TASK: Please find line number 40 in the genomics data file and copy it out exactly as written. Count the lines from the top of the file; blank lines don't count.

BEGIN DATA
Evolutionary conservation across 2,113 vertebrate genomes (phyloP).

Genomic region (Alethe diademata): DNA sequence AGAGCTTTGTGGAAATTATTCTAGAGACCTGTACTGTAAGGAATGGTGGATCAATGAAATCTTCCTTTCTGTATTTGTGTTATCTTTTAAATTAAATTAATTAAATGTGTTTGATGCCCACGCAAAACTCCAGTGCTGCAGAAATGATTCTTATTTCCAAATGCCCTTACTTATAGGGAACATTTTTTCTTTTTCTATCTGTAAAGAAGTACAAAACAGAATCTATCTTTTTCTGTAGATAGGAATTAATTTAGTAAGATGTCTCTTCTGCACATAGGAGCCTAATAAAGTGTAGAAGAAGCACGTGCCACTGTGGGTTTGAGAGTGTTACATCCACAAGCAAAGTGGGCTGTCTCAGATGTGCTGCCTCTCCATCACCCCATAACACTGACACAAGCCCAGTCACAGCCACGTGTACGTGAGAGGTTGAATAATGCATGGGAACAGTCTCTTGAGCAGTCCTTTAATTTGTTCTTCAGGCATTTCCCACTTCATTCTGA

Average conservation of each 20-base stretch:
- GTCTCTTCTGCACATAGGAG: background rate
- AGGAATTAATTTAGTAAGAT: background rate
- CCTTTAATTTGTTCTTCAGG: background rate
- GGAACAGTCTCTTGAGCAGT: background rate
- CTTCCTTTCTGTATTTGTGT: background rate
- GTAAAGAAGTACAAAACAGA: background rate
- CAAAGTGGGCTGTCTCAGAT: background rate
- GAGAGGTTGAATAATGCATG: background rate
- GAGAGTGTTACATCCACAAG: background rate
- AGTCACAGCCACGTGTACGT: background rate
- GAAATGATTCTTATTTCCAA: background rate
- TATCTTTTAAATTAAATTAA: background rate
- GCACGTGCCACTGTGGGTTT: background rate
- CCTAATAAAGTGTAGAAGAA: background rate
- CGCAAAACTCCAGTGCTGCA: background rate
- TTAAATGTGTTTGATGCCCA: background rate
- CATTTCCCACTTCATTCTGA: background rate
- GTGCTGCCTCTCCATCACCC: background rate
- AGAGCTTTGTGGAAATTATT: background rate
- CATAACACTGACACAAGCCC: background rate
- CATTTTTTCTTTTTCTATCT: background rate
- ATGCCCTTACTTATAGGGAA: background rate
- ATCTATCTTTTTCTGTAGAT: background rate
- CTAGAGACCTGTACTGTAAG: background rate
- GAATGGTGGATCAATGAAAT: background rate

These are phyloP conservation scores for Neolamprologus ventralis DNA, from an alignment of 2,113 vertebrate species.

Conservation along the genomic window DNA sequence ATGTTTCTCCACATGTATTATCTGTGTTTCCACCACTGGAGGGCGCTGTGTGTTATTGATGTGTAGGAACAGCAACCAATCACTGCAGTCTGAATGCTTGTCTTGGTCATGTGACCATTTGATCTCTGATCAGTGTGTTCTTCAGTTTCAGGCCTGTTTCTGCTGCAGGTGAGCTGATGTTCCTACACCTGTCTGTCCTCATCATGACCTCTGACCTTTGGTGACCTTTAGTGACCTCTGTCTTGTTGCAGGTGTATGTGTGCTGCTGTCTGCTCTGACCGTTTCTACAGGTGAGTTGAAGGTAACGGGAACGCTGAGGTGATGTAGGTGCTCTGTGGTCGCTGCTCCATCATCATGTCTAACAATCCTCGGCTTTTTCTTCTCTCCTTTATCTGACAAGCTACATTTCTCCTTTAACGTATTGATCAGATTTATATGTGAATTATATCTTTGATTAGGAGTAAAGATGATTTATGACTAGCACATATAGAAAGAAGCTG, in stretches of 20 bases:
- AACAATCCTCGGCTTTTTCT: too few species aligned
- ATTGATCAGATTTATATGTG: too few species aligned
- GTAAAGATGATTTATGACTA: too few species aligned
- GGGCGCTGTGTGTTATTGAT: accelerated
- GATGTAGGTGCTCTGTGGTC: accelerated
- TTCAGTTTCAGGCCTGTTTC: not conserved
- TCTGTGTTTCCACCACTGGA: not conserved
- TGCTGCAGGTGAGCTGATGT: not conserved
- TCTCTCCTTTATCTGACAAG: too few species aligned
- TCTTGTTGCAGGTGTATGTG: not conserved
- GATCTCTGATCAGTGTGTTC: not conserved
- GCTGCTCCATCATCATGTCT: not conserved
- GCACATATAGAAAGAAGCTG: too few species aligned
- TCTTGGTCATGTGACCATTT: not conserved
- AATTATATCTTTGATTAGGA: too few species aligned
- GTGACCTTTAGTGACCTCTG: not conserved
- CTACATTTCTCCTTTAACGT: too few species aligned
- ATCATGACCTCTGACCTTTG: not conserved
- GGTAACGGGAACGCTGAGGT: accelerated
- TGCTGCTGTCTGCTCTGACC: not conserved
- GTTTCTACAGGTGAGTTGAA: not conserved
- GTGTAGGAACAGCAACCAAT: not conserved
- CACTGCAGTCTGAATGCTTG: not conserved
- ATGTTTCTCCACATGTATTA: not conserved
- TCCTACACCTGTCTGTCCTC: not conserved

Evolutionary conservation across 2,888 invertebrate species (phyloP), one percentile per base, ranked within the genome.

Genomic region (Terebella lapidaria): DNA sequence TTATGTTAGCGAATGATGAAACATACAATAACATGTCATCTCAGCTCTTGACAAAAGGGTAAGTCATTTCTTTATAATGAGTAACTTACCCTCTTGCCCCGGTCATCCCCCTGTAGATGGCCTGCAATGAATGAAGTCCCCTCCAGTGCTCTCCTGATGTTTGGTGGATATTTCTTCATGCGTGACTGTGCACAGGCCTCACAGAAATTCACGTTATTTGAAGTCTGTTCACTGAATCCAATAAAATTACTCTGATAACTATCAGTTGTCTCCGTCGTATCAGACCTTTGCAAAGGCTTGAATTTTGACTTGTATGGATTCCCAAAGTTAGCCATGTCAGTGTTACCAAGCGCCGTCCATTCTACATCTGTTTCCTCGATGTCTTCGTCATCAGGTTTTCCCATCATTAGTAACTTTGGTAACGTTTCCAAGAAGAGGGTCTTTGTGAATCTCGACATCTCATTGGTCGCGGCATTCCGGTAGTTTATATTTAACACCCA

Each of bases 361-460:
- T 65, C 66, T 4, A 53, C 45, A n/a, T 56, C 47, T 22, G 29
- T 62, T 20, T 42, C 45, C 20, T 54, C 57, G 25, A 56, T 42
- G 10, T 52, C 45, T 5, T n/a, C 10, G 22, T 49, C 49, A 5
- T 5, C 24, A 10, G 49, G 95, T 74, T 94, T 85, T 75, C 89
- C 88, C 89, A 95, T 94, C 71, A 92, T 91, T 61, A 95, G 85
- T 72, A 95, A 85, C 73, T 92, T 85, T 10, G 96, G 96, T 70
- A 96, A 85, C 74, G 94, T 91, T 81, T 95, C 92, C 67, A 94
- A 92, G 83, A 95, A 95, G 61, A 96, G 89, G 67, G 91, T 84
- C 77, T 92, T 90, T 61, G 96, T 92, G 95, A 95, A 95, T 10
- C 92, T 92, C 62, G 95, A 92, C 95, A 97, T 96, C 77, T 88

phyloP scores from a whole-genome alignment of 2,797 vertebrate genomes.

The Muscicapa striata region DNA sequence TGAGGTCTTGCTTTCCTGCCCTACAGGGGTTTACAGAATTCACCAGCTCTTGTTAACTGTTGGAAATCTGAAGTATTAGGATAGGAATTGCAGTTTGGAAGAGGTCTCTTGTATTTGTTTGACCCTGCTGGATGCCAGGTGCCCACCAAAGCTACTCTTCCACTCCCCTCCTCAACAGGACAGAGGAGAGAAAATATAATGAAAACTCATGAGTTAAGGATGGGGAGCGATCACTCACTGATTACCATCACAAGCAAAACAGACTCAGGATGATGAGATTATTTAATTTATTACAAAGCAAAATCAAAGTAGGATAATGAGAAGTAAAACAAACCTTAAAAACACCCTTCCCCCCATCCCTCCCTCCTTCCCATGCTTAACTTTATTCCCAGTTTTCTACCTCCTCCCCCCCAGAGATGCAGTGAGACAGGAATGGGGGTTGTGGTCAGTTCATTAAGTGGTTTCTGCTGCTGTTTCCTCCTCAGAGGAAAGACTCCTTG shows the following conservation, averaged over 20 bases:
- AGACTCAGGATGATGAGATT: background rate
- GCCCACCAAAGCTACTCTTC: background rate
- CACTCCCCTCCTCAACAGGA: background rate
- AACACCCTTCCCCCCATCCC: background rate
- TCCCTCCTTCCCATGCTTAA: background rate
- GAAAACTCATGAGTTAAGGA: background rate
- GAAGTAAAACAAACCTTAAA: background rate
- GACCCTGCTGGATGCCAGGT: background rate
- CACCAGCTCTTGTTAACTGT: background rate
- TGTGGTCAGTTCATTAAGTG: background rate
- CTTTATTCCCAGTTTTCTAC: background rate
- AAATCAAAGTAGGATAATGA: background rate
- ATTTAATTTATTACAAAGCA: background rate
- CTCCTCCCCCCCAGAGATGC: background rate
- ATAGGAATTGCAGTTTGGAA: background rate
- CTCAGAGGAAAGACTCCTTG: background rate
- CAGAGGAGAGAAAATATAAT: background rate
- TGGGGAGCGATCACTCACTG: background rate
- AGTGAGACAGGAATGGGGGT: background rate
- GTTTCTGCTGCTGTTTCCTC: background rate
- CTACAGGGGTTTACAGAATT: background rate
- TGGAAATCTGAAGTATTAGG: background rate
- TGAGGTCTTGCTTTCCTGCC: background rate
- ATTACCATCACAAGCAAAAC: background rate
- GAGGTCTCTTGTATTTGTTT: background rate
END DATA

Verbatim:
- TCTTGTTGCAGGTGTATGTG: not conserved